When I was 22 my “skin care routine” consisted of using a makeup remover wipe and splashing my face before bed – and somehow my complexion was still so good. beautiful despite neglect. But once the fine lines and sun spots started showing up on my forehead in my early 30s, I knew it was high time to start caring for my skin a little bit more. Personally, I don’t agree with the idea of Botox and other injectables (but you do, boo). So when I heard about Vivace RF Microneedling – a minimally invasive service that stimulates collagen production without any downtime – I was immediately intrigued.
Olivia Culpo, Gwyneth Paltrow and Jennifer Aniston are just a few celebrities who swear by the treatment and their complexions are goals, so I would call it a hard sell. As the New Year approaches, I decided to give my skincare resolutions a boost by booking my first Vivace microneedling service at DermWellesley in Wellesley, Massachusetts. The goal? This one session alone could help alleviate some of those lines, lessen the damage and discoloration from my unfortunate sun worshiping days, and give me an overall smoother and more supple complexion. A tall order, I know.
According to Dr. Emily Wise, MD, a certified dermatologist and founder of DermWellesley, your 20s and 30s are the perfect time to start this treatment. “As we age, we lose collagen and elastin, which leads to increased fine lines, wrinkles and loss of tone,” she explains. “While there is nothing yet that will absolutely prevent this from happening, investing in your skin at an early age will pay off in the long run.”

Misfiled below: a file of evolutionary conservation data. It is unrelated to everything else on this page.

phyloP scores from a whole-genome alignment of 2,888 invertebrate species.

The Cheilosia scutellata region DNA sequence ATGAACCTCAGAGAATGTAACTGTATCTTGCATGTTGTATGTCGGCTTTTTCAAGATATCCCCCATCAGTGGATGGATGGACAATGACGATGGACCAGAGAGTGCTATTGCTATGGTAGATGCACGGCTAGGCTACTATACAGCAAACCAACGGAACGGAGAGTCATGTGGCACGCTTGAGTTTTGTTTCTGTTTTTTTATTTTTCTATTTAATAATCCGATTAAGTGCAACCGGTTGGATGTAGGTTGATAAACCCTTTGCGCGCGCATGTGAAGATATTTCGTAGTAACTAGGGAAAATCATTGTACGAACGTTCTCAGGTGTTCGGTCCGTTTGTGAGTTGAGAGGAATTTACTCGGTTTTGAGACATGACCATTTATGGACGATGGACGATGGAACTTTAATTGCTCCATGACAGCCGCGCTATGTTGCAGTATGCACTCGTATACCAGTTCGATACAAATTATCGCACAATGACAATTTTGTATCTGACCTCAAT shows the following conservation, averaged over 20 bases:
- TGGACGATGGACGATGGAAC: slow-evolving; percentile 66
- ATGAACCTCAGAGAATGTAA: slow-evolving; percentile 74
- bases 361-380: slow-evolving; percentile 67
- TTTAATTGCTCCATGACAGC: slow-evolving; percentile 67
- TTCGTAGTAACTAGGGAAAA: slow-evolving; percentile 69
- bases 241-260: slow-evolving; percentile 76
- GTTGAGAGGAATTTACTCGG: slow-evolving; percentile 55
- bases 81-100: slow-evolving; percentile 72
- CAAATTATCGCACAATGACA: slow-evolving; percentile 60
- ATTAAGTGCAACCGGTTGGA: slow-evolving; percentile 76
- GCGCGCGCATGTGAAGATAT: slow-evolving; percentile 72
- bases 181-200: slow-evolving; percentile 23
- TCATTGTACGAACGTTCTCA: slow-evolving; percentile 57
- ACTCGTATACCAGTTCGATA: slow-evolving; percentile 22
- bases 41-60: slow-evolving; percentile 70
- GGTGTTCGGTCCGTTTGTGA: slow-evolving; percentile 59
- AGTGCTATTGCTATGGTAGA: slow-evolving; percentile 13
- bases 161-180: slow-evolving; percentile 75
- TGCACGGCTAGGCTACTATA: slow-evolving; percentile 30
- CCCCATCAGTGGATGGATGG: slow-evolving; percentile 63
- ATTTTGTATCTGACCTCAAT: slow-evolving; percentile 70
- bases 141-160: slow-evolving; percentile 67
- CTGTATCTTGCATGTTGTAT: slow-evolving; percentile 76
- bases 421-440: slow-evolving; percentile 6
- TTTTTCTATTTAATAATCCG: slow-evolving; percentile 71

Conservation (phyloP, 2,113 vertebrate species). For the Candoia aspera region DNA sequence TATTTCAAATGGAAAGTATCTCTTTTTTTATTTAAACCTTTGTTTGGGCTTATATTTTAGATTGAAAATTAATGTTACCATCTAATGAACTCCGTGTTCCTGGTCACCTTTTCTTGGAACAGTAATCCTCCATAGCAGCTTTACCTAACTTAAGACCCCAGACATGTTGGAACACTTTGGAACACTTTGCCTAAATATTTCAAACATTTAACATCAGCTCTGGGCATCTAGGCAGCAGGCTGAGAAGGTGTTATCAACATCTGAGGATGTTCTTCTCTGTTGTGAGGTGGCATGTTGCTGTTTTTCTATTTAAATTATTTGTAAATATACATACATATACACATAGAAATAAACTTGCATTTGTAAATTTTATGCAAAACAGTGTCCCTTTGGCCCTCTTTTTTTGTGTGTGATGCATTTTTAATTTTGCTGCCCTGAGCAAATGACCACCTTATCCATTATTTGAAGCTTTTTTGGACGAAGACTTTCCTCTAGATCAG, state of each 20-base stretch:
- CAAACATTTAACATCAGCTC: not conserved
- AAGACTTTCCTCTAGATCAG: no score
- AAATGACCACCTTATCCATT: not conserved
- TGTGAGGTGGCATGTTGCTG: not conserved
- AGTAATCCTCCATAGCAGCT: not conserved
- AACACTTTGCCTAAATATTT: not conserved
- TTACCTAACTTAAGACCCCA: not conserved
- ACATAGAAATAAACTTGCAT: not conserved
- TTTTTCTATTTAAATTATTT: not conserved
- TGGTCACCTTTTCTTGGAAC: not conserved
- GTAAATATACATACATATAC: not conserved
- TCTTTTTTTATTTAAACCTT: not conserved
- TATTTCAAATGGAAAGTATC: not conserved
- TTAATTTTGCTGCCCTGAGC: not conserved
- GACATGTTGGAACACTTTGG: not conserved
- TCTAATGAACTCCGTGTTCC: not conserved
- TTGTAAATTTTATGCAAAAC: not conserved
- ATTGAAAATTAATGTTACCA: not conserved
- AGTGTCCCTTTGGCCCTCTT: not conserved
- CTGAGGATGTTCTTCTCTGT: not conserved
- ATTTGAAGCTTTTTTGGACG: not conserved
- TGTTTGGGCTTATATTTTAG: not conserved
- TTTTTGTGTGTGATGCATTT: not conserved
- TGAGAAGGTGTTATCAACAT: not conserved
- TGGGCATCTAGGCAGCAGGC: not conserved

So, has one session of Vivace RF Microneedling paid off? Was it painful? Read on for all the details on my experience – and the results.
Vivace RF Vs. Other Microneedling Treatments
Microneedling is a procedure that involves repeatedly piercing the skin with fine-tipped needles to create very small wounds. This process sends your skin into repair mode, which means increased production of collagen to help it heal. And, as you may know, collagen plays a key role in your skin’s strength, elasticity, and hydration – in other words, preventing your complexion from sagging and wrinkling. The Vivace treatment uses a medical grade stamping device with 36 gold tipped needles for the microneedling component. But the secret weapon is radio frequency energy, which provides deeper penetration into the skin and further stimulation of collagen and elastin production. This powerful combination makes the treatment more efficient than many other professional micro-needle devices. Additionally, Vivace’s device uses LED light therapy to reduce inflammation while facilitating healing.
While microneedling treatments don’t require any downtime, some can cause redness that can last up to 48 hours or more. This is not the case with Vivace RF – Wise says most patients are only a little swollen and red for a few hours afterwards. This means that you can definitely go out to dinner or have a drink with friends the night of your treatment.